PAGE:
Ask LH: How Can I Get Wi-Fi At A Location That Doesn’t Offer It?

Ask LH: How Can I Get Wi-Fi At A Location That Doesn’t Offer It?

Dear Lifehacker, I often find myself in places in a hotel room where there’s a wired ethernet connection, but no Wi-Fi. I don’t want to be tethered to one spot! How can I add Wi-Fi to one of these places cheaply? Thanks, Wire Free

Title photo by Closari.

Dear Wire Free,

While many places do have Wi-Fi these days, it sucks when you get to your hotel for a holiday or conference to find out that the room has wired ethernet and no wireless. It’s not difficult to fix, but you do need to exercise caution about how you do it, and some methods require more tech-savvy than others. Let’s examine a couple of options.

Use A Wireless Router In Bridge Mode


Buying a cheap wireless router, such as the Apple Airport Express or an old Linksys WRT54G, then setting it up as a wireless bridge is probably the fastest and easiest way to give any space with a wired connection an instant wireless network. Bridge mode means that instead of managing the traffic on your LAN, as most routers do, it simply shares your existing LAN — that is, the network in your hotel or boardroom — among a set of specific devices over the air. Photo by Ryoichi Tanaka.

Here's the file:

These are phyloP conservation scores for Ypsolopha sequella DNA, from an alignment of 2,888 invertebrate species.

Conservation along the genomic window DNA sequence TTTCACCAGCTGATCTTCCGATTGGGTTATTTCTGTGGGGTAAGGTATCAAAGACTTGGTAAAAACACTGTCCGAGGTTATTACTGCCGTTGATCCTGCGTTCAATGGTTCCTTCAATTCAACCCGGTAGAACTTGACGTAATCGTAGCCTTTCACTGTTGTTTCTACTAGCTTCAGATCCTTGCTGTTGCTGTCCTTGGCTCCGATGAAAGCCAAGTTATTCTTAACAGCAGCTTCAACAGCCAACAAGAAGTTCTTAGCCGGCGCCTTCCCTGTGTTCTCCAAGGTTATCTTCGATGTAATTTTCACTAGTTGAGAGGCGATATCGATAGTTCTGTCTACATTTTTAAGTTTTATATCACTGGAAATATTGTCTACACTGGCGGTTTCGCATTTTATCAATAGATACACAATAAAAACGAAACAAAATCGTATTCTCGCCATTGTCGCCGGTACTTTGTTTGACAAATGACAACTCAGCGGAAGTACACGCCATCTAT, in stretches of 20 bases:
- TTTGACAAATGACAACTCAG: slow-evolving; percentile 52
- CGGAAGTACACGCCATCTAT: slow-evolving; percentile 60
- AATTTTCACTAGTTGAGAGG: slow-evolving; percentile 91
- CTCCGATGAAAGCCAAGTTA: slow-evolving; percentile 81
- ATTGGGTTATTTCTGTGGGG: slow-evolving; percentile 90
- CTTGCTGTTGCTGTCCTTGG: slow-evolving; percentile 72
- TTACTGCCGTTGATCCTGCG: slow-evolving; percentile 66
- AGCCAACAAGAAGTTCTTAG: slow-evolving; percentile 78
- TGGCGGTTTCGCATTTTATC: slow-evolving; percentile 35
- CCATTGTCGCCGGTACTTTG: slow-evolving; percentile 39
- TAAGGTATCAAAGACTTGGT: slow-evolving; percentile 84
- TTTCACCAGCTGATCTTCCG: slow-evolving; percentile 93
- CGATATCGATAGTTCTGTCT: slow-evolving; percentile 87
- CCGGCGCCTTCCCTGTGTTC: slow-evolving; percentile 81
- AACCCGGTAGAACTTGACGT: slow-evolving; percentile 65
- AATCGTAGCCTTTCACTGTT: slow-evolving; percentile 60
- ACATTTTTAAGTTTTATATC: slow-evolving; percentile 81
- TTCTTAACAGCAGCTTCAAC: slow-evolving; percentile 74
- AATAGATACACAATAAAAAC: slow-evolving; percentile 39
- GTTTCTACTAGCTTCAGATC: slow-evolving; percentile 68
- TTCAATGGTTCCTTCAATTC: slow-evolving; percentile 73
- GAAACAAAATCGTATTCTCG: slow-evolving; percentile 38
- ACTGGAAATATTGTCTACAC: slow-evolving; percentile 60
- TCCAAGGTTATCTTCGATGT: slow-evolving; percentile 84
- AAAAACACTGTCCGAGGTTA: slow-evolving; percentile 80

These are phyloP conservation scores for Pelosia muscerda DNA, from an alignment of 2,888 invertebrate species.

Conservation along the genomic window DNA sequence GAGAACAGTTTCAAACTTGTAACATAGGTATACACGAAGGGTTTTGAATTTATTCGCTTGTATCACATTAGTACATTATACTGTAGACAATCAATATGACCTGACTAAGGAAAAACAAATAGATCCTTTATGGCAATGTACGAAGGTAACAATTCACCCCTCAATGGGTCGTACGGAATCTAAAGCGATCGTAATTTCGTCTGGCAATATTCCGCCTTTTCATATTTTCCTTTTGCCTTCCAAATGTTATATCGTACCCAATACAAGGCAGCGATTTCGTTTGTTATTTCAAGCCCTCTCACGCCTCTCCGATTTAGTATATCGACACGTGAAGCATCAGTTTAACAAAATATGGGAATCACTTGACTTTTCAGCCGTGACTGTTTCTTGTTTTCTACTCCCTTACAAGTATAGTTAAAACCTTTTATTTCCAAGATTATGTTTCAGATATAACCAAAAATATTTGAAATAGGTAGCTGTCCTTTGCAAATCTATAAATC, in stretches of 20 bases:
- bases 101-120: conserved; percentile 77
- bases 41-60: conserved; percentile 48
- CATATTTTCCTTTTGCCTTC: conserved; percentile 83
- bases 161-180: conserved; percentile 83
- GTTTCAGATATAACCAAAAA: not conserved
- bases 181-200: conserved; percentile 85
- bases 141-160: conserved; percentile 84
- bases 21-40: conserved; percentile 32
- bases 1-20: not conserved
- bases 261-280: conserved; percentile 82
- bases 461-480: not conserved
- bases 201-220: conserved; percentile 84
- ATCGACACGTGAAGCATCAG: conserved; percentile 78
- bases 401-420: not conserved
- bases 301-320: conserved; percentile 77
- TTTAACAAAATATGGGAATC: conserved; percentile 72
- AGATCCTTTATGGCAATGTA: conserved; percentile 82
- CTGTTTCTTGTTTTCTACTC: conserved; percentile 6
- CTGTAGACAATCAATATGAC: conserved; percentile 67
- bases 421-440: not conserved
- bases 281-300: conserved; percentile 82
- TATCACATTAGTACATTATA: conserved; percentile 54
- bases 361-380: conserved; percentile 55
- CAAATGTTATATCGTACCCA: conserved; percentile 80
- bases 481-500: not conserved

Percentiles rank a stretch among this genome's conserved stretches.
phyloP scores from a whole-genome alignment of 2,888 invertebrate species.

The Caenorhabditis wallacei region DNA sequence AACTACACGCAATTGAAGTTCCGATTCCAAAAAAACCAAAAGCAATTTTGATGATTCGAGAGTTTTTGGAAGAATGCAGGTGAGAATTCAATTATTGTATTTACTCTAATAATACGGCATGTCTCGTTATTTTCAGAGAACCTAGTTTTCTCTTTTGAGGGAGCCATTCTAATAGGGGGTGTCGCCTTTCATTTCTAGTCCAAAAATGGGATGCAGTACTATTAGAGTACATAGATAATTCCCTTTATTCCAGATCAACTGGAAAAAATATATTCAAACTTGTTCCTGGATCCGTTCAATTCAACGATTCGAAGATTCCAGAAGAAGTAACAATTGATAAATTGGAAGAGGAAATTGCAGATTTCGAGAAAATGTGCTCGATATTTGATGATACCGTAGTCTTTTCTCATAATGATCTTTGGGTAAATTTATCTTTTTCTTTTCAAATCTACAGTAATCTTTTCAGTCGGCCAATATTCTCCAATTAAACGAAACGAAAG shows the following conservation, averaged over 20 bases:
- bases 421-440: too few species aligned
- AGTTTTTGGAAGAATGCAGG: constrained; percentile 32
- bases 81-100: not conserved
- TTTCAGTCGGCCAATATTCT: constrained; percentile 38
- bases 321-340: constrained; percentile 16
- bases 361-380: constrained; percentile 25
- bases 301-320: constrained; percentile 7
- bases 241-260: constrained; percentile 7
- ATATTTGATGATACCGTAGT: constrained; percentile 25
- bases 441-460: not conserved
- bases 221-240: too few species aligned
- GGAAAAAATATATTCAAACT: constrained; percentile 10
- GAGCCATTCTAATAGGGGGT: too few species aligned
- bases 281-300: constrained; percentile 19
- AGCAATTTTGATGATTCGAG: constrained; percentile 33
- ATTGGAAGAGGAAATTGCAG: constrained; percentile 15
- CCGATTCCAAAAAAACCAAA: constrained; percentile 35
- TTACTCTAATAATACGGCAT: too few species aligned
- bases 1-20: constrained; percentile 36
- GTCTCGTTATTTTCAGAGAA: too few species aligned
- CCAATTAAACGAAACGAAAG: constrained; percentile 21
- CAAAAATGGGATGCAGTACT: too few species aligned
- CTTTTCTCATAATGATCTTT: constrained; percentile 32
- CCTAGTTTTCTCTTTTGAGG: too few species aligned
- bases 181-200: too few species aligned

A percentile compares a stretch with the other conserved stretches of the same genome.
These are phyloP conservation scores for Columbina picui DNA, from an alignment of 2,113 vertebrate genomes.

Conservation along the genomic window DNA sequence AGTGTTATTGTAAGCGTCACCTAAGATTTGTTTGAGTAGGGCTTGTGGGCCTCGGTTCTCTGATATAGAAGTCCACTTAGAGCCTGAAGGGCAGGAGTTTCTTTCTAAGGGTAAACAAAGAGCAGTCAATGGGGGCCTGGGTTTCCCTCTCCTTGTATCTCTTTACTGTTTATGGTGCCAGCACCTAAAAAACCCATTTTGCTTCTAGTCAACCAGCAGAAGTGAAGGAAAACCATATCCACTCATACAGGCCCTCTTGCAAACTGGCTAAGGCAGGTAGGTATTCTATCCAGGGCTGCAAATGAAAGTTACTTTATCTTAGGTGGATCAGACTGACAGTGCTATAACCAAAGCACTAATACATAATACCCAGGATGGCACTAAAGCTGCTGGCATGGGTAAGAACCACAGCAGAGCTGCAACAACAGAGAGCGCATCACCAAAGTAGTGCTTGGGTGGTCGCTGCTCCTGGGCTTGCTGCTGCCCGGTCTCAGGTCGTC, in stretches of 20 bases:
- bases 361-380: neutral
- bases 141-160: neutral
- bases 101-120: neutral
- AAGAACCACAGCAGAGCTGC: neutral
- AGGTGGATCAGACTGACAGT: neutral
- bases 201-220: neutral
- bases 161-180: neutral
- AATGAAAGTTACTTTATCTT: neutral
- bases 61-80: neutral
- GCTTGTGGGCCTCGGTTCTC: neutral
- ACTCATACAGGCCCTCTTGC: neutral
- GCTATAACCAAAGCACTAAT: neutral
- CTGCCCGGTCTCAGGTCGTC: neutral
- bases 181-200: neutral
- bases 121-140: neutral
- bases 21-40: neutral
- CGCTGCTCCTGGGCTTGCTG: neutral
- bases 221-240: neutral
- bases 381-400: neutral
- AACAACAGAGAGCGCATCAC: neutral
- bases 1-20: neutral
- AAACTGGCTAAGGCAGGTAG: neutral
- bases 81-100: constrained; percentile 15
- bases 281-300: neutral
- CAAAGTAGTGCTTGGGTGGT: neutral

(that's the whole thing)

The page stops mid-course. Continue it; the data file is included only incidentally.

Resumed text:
When I travel, I always pack one of the old-style Airport Express models in my laptop bag. I can plug it into the wall, plug in an ethernet cable in my hotel room, and use my laptop anywhere in the room, or connect my Wi-Fi iPad to the network if I choose. The same applies for university dorm rooms, board rooms or other locations with only wired connections. You can optionally install the Tomato or DD-WRT replacement firmware on your router to add lots of useful features, including bandwidth throttling, added security tools, reporting and monitoring, and access controls.

A Word About Security


Make sure you set up your wireless network as securely as possible. Remember that WEP is extremely easy to crack and WPA is stronger, but not impossible to crack. A combination of WPA2, a good strong password for your network, and access controls for specific devices is the way to keep your fledgling network secure.

A little security through obscurity is a good idea too. If you’re using your network in a hotel that’s packed with convention attendees, hide your SSID and keep your network to yourself. The last thing you want to do is wind up inadvertently running an open network, and get into trouble when someone else does something illegal on it.

Turn Your PC Into A Wireless HotSpot

If you don’t have the budget for a wireless router, or left yours at home, you’re not out of options. You can always use Internet Connection Sharing on your Mac or Windows system to share your connection with other devices nearby. We’ve shown you how to do this in Windows and in OS X before, and the basic premise is simple: as long as your laptop is connected to a wired network, you can turn your PC into a hotspot for your tablet, phone, or other devices to connect to. It takes a little setup, but once you’re finished, you won’t even need the router. You have to make sure the PC that’s sharing its connection is on and online at all times.

Tether Your Phone